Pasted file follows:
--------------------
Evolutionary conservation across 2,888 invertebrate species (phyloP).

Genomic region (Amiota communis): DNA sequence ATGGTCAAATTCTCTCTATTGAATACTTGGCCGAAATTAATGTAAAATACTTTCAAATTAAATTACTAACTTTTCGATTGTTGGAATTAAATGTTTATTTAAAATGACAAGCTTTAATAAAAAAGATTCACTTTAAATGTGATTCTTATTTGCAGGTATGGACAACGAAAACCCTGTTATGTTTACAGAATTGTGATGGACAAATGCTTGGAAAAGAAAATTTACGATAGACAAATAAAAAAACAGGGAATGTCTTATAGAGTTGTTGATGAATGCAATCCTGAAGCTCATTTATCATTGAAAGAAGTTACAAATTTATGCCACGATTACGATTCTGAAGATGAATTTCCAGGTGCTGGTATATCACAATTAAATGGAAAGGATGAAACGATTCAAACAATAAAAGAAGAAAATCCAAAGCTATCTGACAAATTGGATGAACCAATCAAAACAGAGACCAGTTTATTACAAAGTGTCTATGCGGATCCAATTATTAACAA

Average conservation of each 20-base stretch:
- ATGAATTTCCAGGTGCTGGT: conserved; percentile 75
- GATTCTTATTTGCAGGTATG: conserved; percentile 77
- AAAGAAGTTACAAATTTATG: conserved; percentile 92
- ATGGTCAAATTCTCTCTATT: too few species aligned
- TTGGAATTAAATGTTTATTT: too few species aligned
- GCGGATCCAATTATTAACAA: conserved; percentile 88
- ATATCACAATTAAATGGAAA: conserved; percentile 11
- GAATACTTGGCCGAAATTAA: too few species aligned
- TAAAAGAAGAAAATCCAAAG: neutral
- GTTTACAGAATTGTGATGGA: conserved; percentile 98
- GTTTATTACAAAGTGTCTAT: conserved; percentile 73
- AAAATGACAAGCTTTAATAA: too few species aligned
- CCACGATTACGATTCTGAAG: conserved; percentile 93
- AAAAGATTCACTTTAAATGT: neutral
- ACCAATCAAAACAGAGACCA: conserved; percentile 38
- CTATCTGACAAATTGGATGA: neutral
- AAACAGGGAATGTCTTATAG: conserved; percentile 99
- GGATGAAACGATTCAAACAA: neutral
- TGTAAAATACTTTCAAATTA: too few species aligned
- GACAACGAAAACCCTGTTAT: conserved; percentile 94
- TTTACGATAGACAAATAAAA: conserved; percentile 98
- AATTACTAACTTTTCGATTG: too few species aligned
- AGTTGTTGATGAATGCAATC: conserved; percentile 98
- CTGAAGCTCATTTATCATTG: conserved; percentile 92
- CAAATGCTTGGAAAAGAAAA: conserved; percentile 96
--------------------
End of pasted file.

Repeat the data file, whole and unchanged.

Evolutionary conservation across 2,888 invertebrate species (phyloP).

Genomic region (Amiota communis): DNA sequence ATGGTCAAATTCTCTCTATTGAATACTTGGCCGAAATTAATGTAAAATACTTTCAAATTAAATTACTAACTTTTCGATTGTTGGAATTAAATGTTTATTTAAAATGACAAGCTTTAATAAAAAAGATTCACTTTAAATGTGATTCTTATTTGCAGGTATGGACAACGAAAACCCTGTTATGTTTACAGAATTGTGATGGACAAATGCTTGGAAAAGAAAATTTACGATAGACAAATAAAAAAACAGGGAATGTCTTATAGAGTTGTTGATGAATGCAATCCTGAAGCTCATTTATCATTGAAAGAAGTTACAAATTTATGCCACGATTACGATTCTGAAGATGAATTTCCAGGTGCTGGTATATCACAATTAAATGGAAAGGATGAAACGATTCAAACAATAAAAGAAGAAAATCCAAAGCTATCTGACAAATTGGATGAACCAATCAAAACAGAGACCAGTTTATTACAAAGTGTCTATGCGGATCCAATTATTAACAA

Average conservation of each 20-base stretch:
- ATGAATTTCCAGGTGCTGGT: conserved; percentile 75
- GATTCTTATTTGCAGGTATG: conserved; percentile 77
- AAAGAAGTTACAAATTTATG: conserved; percentile 92
- ATGGTCAAATTCTCTCTATT: too few species aligned
- TTGGAATTAAATGTTTATTT: too few species aligned
- GCGGATCCAATTATTAACAA: conserved; percentile 88
- ATATCACAATTAAATGGAAA: conserved; percentile 11
- GAATACTTGGCCGAAATTAA: too few species aligned
- TAAAAGAAGAAAATCCAAAG: neutral
- GTTTACAGAATTGTGATGGA: conserved; percentile 98
- GTTTATTACAAAGTGTCTAT: conserved; percentile 73
- AAAATGACAAGCTTTAATAA: too few species aligned
- CCACGATTACGATTCTGAAG: conserved; percentile 93
- AAAAGATTCACTTTAAATGT: neutral
- ACCAATCAAAACAGAGACCA: conserved; percentile 38
- CTATCTGACAAATTGGATGA: neutral
- AAACAGGGAATGTCTTATAG: conserved; percentile 99
- GGATGAAACGATTCAAACAA: neutral
- TGTAAAATACTTTCAAATTA: too few species aligned
- GACAACGAAAACCCTGTTAT: conserved; percentile 94
- TTTACGATAGACAAATAAAA: conserved; percentile 98
- AATTACTAACTTTTCGATTG: too few species aligned
- AGTTGTTGATGAATGCAATC: conserved; percentile 98
- CTGAAGCTCATTTATCATTG: conserved; percentile 92
- CAAATGCTTGGAAAAGAAAA: conserved; percentile 96